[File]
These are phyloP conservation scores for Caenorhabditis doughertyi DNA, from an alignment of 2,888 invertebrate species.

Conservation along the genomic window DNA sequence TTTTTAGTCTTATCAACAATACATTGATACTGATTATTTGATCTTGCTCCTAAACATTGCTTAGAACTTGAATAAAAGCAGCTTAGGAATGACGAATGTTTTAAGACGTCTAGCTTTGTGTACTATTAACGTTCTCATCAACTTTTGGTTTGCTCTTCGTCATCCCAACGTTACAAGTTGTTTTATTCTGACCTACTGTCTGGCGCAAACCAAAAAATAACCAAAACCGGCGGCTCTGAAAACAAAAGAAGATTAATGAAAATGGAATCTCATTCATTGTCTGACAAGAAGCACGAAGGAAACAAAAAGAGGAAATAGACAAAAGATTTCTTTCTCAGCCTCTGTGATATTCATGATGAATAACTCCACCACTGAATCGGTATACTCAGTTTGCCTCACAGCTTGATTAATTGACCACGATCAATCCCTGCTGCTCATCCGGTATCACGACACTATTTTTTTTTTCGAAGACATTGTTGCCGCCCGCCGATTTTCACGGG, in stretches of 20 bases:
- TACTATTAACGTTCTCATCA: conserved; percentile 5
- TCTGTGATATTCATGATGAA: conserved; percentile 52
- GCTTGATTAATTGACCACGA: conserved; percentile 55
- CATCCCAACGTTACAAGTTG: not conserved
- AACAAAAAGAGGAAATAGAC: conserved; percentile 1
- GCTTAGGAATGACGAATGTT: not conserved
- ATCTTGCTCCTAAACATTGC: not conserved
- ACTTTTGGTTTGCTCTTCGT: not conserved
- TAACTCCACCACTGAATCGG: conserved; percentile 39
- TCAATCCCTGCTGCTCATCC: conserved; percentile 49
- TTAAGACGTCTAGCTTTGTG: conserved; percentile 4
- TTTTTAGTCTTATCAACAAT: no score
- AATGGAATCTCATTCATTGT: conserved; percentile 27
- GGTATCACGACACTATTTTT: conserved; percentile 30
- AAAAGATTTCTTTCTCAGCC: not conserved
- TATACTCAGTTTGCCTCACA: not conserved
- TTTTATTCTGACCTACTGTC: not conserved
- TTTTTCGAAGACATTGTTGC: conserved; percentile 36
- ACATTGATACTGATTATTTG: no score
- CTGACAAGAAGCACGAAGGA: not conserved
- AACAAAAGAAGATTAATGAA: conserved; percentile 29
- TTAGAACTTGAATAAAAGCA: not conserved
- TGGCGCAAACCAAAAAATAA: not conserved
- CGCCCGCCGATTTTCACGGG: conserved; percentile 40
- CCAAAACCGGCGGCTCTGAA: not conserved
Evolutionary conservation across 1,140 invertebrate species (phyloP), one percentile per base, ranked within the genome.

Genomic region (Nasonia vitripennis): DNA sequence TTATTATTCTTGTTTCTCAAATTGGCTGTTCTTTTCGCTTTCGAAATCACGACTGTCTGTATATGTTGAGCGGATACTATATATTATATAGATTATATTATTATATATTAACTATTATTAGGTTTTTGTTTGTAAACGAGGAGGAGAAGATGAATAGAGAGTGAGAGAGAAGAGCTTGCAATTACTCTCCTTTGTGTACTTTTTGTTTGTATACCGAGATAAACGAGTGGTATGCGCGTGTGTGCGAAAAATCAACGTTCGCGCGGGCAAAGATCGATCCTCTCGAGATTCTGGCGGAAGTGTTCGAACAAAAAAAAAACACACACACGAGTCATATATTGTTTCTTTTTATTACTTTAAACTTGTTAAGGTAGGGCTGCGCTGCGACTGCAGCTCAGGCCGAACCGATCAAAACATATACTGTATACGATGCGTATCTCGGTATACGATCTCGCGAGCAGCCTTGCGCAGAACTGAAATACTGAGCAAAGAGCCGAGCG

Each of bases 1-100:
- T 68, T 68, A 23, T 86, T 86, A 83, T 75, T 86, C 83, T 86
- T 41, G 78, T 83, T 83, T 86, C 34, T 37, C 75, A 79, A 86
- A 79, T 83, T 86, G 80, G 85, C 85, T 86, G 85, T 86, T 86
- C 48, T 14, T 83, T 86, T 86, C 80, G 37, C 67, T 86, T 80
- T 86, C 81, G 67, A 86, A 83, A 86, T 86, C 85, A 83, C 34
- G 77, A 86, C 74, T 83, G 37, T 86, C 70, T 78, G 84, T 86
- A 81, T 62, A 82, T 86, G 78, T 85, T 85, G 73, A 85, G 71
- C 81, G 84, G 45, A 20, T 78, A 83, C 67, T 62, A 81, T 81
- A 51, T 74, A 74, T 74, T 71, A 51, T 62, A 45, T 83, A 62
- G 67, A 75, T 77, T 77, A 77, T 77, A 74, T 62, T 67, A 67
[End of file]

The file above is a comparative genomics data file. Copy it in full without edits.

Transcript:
These are phyloP conservation scores for Caenorhabditis doughertyi DNA, from an alignment of 2,888 invertebrate species.

Conservation along the genomic window DNA sequence TTTTTAGTCTTATCAACAATACATTGATACTGATTATTTGATCTTGCTCCTAAACATTGCTTAGAACTTGAATAAAAGCAGCTTAGGAATGACGAATGTTTTAAGACGTCTAGCTTTGTGTACTATTAACGTTCTCATCAACTTTTGGTTTGCTCTTCGTCATCCCAACGTTACAAGTTGTTTTATTCTGACCTACTGTCTGGCGCAAACCAAAAAATAACCAAAACCGGCGGCTCTGAAAACAAAAGAAGATTAATGAAAATGGAATCTCATTCATTGTCTGACAAGAAGCACGAAGGAAACAAAAAGAGGAAATAGACAAAAGATTTCTTTCTCAGCCTCTGTGATATTCATGATGAATAACTCCACCACTGAATCGGTATACTCAGTTTGCCTCACAGCTTGATTAATTGACCACGATCAATCCCTGCTGCTCATCCGGTATCACGACACTATTTTTTTTTTCGAAGACATTGTTGCCGCCCGCCGATTTTCACGGG, in stretches of 20 bases:
- TACTATTAACGTTCTCATCA: conserved; percentile 5
- TCTGTGATATTCATGATGAA: conserved; percentile 52
- GCTTGATTAATTGACCACGA: conserved; percentile 55
- CATCCCAACGTTACAAGTTG: not conserved
- AACAAAAAGAGGAAATAGAC: conserved; percentile 1
- GCTTAGGAATGACGAATGTT: not conserved
- ATCTTGCTCCTAAACATTGC: not conserved
- ACTTTTGGTTTGCTCTTCGT: not conserved
- TAACTCCACCACTGAATCGG: conserved; percentile 39
- TCAATCCCTGCTGCTCATCC: conserved; percentile 49
- TTAAGACGTCTAGCTTTGTG: conserved; percentile 4
- TTTTTAGTCTTATCAACAAT: no score
- AATGGAATCTCATTCATTGT: conserved; percentile 27
- GGTATCACGACACTATTTTT: conserved; percentile 30
- AAAAGATTTCTTTCTCAGCC: not conserved
- TATACTCAGTTTGCCTCACA: not conserved
- TTTTATTCTGACCTACTGTC: not conserved
- TTTTTCGAAGACATTGTTGC: conserved; percentile 36
- ACATTGATACTGATTATTTG: no score
- CTGACAAGAAGCACGAAGGA: not conserved
- AACAAAAGAAGATTAATGAA: conserved; percentile 29
- TTAGAACTTGAATAAAAGCA: not conserved
- TGGCGCAAACCAAAAAATAA: not conserved
- CGCCCGCCGATTTTCACGGG: conserved; percentile 40
- CCAAAACCGGCGGCTCTGAA: not conserved
Evolutionary conservation across 1,140 invertebrate species (phyloP), one percentile per base, ranked within the genome.

Genomic region (Nasonia vitripennis): DNA sequence TTATTATTCTTGTTTCTCAAATTGGCTGTTCTTTTCGCTTTCGAAATCACGACTGTCTGTATATGTTGAGCGGATACTATATATTATATAGATTATATTATTATATATTAACTATTATTAGGTTTTTGTTTGTAAACGAGGAGGAGAAGATGAATAGAGAGTGAGAGAGAAGAGCTTGCAATTACTCTCCTTTGTGTACTTTTTGTTTGTATACCGAGATAAACGAGTGGTATGCGCGTGTGTGCGAAAAATCAACGTTCGCGCGGGCAAAGATCGATCCTCTCGAGATTCTGGCGGAAGTGTTCGAACAAAAAAAAAACACACACACGAGTCATATATTGTTTCTTTTTATTACTTTAAACTTGTTAAGGTAGGGCTGCGCTGCGACTGCAGCTCAGGCCGAACCGATCAAAACATATACTGTATACGATGCGTATCTCGGTATACGATCTCGCGAGCAGCCTTGCGCAGAACTGAAATACTGAGCAAAGAGCCGAGCG

Each of bases 1-100:
- T 68, T 68, A 23, T 86, T 86, A 83, T 75, T 86, C 83, T 86
- T 41, G 78, T 83, T 83, T 86, C 34, T 37, C 75, A 79, A 86
- A 79, T 83, T 86, G 80, G 85, C 85, T 86, G 85, T 86, T 86
- C 48, T 14, T 83, T 86, T 86, C 80, G 37, C 67, T 86, T 80
- T 86, C 81, G 67, A 86, A 83, A 86, T 86, C 85, A 83, C 34
- G 77, A 86, C 74, T 83, G 37, T 86, C 70, T 78, G 84, T 86
- A 81, T 62, A 82, T 86, G 78, T 85, T 85, G 73, A 85, G 71
- C 81, G 84, G 45, A 20, T 78, A 83, C 67, T 62, A 81, T 81
- A 51, T 74, A 74, T 74, T 71, A 51, T 62, A 45, T 83, A 62
- G 67, A 75, T 77, T 77, A 77, T 77, A 74, T 62, T 67, A 67